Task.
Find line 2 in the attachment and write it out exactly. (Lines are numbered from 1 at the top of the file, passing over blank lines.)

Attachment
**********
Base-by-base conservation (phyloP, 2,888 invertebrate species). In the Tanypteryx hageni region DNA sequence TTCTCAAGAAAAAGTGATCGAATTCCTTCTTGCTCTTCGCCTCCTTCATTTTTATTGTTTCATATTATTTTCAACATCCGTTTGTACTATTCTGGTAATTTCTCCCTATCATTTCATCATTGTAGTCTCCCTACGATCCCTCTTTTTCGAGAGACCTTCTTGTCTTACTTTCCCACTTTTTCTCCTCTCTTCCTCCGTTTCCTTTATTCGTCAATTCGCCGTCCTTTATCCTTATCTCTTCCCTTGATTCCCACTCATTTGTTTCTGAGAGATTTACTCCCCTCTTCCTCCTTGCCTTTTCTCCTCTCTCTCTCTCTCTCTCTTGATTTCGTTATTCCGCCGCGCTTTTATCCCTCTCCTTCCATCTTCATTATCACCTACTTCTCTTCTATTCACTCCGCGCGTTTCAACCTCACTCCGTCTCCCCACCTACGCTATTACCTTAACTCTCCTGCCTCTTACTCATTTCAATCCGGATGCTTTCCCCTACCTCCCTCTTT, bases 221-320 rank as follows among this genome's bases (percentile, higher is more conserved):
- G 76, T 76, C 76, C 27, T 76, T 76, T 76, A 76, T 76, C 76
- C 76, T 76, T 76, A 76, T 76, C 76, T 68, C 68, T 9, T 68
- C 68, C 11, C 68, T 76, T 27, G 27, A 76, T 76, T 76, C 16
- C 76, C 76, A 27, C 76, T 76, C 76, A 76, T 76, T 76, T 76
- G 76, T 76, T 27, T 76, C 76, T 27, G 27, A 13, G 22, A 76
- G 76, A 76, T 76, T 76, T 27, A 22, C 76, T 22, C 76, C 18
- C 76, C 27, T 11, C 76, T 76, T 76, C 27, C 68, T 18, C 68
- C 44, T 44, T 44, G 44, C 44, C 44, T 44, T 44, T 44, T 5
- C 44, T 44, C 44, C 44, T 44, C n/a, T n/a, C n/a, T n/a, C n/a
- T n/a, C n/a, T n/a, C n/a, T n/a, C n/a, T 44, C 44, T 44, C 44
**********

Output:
- G 76, T 76, C 76, C 27, T 76, T 76, T 76, A 76, T 76, C 76